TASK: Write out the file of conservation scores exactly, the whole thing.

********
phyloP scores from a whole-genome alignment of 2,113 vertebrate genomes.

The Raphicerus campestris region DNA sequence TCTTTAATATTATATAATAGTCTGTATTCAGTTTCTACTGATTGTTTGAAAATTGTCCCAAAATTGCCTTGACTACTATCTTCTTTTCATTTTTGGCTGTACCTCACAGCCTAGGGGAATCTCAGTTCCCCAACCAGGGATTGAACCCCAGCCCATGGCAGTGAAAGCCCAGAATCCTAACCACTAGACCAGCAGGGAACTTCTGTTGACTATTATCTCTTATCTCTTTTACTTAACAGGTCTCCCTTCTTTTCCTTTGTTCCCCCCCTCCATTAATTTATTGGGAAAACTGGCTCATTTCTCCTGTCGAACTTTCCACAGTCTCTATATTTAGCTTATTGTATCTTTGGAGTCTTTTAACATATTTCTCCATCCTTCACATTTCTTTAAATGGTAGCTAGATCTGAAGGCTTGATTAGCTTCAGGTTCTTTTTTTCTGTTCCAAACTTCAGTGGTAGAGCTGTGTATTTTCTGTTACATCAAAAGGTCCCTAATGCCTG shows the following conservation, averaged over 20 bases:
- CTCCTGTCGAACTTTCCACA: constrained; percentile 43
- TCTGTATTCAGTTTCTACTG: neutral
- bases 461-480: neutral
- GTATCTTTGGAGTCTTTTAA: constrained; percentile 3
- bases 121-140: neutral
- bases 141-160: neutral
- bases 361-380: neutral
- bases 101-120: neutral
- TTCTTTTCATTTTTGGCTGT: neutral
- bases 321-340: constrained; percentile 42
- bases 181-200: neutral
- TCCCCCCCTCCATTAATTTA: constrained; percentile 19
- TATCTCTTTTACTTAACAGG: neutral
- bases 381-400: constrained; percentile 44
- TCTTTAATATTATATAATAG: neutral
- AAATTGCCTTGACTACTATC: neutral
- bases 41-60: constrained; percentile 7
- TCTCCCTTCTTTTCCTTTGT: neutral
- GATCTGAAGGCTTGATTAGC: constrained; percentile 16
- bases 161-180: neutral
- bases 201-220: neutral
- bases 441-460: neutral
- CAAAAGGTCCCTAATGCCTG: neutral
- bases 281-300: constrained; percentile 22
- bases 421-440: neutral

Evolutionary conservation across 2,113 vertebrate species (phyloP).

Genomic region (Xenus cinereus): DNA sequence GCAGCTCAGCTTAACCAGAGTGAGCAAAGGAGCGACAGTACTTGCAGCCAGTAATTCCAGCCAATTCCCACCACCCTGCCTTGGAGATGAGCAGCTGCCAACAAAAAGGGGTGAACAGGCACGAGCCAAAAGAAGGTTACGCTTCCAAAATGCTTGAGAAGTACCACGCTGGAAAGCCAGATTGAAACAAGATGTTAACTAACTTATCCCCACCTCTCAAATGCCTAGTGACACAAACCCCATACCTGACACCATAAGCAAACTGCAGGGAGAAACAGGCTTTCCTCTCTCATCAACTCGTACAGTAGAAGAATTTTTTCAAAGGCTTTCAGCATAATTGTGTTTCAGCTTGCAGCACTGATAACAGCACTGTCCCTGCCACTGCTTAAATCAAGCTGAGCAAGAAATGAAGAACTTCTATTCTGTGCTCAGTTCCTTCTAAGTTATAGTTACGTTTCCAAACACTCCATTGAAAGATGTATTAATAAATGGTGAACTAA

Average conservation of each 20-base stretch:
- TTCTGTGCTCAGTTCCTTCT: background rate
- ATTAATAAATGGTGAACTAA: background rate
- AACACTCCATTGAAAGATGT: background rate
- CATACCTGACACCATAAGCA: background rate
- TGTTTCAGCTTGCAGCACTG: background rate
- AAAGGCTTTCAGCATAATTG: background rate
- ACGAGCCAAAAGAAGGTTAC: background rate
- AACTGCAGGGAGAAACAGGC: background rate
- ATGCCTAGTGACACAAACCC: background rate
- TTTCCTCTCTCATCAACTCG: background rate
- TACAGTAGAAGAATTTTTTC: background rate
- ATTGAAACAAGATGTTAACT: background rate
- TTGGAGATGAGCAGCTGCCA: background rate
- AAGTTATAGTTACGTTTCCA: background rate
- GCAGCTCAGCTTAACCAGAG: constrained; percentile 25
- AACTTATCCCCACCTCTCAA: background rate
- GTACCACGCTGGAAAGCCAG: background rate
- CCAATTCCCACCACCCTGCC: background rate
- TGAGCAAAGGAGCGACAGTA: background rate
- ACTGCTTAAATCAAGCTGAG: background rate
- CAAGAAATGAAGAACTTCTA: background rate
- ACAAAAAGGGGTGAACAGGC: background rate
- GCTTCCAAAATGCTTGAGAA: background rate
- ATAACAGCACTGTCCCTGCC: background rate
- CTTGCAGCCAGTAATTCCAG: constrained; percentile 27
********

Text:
phyloP scores from a whole-genome alignment of 2,113 vertebrate genomes.

The Raphicerus campestris region DNA sequence TCTTTAATATTATATAATAGTCTGTATTCAGTTTCTACTGATTGTTTGAAAATTGTCCCAAAATTGCCTTGACTACTATCTTCTTTTCATTTTTGGCTGTACCTCACAGCCTAGGGGAATCTCAGTTCCCCAACCAGGGATTGAACCCCAGCCCATGGCAGTGAAAGCCCAGAATCCTAACCACTAGACCAGCAGGGAACTTCTGTTGACTATTATCTCTTATCTCTTTTACTTAACAGGTCTCCCTTCTTTTCCTTTGTTCCCCCCCTCCATTAATTTATTGGGAAAACTGGCTCATTTCTCCTGTCGAACTTTCCACAGTCTCTATATTTAGCTTATTGTATCTTTGGAGTCTTTTAACATATTTCTCCATCCTTCACATTTCTTTAAATGGTAGCTAGATCTGAAGGCTTGATTAGCTTCAGGTTCTTTTTTTCTGTTCCAAACTTCAGTGGTAGAGCTGTGTATTTTCTGTTACATCAAAAGGTCCCTAATGCCTG shows the following conservation, averaged over 20 bases:
- CTCCTGTCGAACTTTCCACA: constrained; percentile 43
- TCTGTATTCAGTTTCTACTG: neutral
- bases 461-480: neutral
- GTATCTTTGGAGTCTTTTAA: constrained; percentile 3
- bases 121-140: neutral
- bases 141-160: neutral
- bases 361-380: neutral
- bases 101-120: neutral
- TTCTTTTCATTTTTGGCTGT: neutral
- bases 321-340: constrained; percentile 42
- bases 181-200: neutral
- TCCCCCCCTCCATTAATTTA: constrained; percentile 19
- TATCTCTTTTACTTAACAGG: neutral
- bases 381-400: constrained; percentile 44
- TCTTTAATATTATATAATAG: neutral
- AAATTGCCTTGACTACTATC: neutral
- bases 41-60: constrained; percentile 7
- TCTCCCTTCTTTTCCTTTGT: neutral
- GATCTGAAGGCTTGATTAGC: constrained; percentile 16
- bases 161-180: neutral
- bases 201-220: neutral
- bases 441-460: neutral
- CAAAAGGTCCCTAATGCCTG: neutral
- bases 281-300: constrained; percentile 22
- bases 421-440: neutral

Evolutionary conservation across 2,113 vertebrate species (phyloP).

Genomic region (Xenus cinereus): DNA sequence GCAGCTCAGCTTAACCAGAGTGAGCAAAGGAGCGACAGTACTTGCAGCCAGTAATTCCAGCCAATTCCCACCACCCTGCCTTGGAGATGAGCAGCTGCCAACAAAAAGGGGTGAACAGGCACGAGCCAAAAGAAGGTTACGCTTCCAAAATGCTTGAGAAGTACCACGCTGGAAAGCCAGATTGAAACAAGATGTTAACTAACTTATCCCCACCTCTCAAATGCCTAGTGACACAAACCCCATACCTGACACCATAAGCAAACTGCAGGGAGAAACAGGCTTTCCTCTCTCATCAACTCGTACAGTAGAAGAATTTTTTCAAAGGCTTTCAGCATAATTGTGTTTCAGCTTGCAGCACTGATAACAGCACTGTCCCTGCCACTGCTTAAATCAAGCTGAGCAAGAAATGAAGAACTTCTATTCTGTGCTCAGTTCCTTCTAAGTTATAGTTACGTTTCCAAACACTCCATTGAAAGATGTATTAATAAATGGTGAACTAA

Average conservation of each 20-base stretch:
- TTCTGTGCTCAGTTCCTTCT: background rate
- ATTAATAAATGGTGAACTAA: background rate
- AACACTCCATTGAAAGATGT: background rate
- CATACCTGACACCATAAGCA: background rate
- TGTTTCAGCTTGCAGCACTG: background rate
- AAAGGCTTTCAGCATAATTG: background rate
- ACGAGCCAAAAGAAGGTTAC: background rate
- AACTGCAGGGAGAAACAGGC: background rate
- ATGCCTAGTGACACAAACCC: background rate
- TTTCCTCTCTCATCAACTCG: background rate
- TACAGTAGAAGAATTTTTTC: background rate
- ATTGAAACAAGATGTTAACT: background rate
- TTGGAGATGAGCAGCTGCCA: background rate
- AAGTTATAGTTACGTTTCCA: background rate
- GCAGCTCAGCTTAACCAGAG: constrained; percentile 25
- AACTTATCCCCACCTCTCAA: background rate
- GTACCACGCTGGAAAGCCAG: background rate
- CCAATTCCCACCACCCTGCC: background rate
- TGAGCAAAGGAGCGACAGTA: background rate
- ACTGCTTAAATCAAGCTGAG: background rate
- CAAGAAATGAAGAACTTCTA: background rate
- ACAAAAAGGGGTGAACAGGC: background rate
- GCTTCCAAAATGCTTGAGAA: background rate
- ATAACAGCACTGTCCCTGCC: background rate
- CTTGCAGCCAGTAATTCCAG: constrained; percentile 27